Resources

Living Downstream

Agent Orange at Johnston Atoll 1976In this podcast, “Forgotten Civilians of Eglin Air Force Base,” you heard about the lasting effects of Agent Orange and other chemicals used during the Vietnam War on civilians involved in testing herbicides at the Eglin Air Force Base in Florida , and their families. If you’re interested in learning more about Agent Orange, including the toxicity and health effects of the chemical, the continuing effects in Vietnam and other aspects discussed in this podcast, we have provided additional links. 

Agent Orange was meant to save American lives by clearing jungle and forests where enemy soldiers could hide. Ironically, it created extensive health problems for millions of American veterans and their children exposed. The herbicides were used to flush out Vietnamese soldiers from their hiding sites in forests and to destroy their crops. 

[Image: Barrels of Agent Orange on Johnston Atoll, 1976. Source: Wikimedia]

The Aspen Institute describes the danger of dioxin (a chemical component in Agent Orange), the associated health problems of dioxin and how dioxin has expanded into bodies of water and the human food chain, exposing more and more people to its toxicity. The U.S. Department of Veterans Affairs also provides a list of veterans’ diseases associated with Agent Orange

More than 40 years later, Agent Orange, also known by its operation code-name Ranch Hand, continues to affect 2.8 million veterans who went to Vietnam, as well as many veterans who never stepped foot in Vietnam, according to a New York Times article. The article discusses the Ranch Hand operation’s slogan which riffed on forest-fire mascot Smokey Bear (Only YOU Can Prevent Forests!), the naming of the herbicide and the continued use of dangerous chemicals until 1971 despite evidence of adverse health effects. The article also provides a comprehensive video describing the use, objections, remaining effects and cleanup of Agent Orange.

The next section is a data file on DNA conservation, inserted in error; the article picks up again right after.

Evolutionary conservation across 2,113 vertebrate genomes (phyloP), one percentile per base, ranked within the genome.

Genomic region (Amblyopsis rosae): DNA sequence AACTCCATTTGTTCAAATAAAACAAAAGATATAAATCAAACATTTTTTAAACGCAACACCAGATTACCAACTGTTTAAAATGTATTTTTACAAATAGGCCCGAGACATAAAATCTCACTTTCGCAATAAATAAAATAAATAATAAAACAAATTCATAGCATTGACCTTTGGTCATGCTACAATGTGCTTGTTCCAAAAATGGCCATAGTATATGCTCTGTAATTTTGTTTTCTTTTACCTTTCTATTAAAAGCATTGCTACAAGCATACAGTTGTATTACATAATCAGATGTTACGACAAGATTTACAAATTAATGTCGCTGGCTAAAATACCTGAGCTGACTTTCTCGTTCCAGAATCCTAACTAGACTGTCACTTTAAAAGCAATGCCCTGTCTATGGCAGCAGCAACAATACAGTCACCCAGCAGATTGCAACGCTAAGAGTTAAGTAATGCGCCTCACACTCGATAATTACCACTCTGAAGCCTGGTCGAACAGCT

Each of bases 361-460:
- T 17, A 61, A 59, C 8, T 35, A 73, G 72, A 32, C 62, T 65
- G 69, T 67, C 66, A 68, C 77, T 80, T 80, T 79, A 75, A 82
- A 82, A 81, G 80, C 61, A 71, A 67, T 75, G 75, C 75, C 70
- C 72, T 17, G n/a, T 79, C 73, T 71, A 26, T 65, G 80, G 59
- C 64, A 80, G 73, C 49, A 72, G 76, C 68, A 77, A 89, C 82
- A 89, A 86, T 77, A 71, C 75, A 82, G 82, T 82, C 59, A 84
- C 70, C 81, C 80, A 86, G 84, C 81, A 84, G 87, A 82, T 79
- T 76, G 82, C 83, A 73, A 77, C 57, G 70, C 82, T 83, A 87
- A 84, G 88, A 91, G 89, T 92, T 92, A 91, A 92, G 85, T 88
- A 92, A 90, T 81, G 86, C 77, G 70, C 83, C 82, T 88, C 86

To read more about Kerry Ryan, the daughter of veteran Mike Ryan, who was born with a number of birth defects, ProPublica reports the Ryans’ story as well as stories of other families and controversial government decisions about veterans affected by the toxins of Agent Orange. ProPublica is a nonprofit news source that uses investigative journalism to reveal wrongdoings of government, business and other institutions. ABC News also shares stories of Vietnam War veterans’ children who deal with a number of health issues because of the use of Agent Orange years earlier. 

For more information about the effects of Agent Orange in Vietnam and the U.S. cleanup of the contamination in Vietnam, global non-profit media company Public Radio International (PRI) writes about these issues. In addition, PRI discusses how current tensions with China have pushed the U.S. and Vietnam closer together. One illustration of that improved relationship is a joint effort to clean up areas still poisoned by Agent Orange.

 

A quick guide to the resources linked on this page:

 

Northern California
Public Media Newsletter

Get the latest updates on programs and events.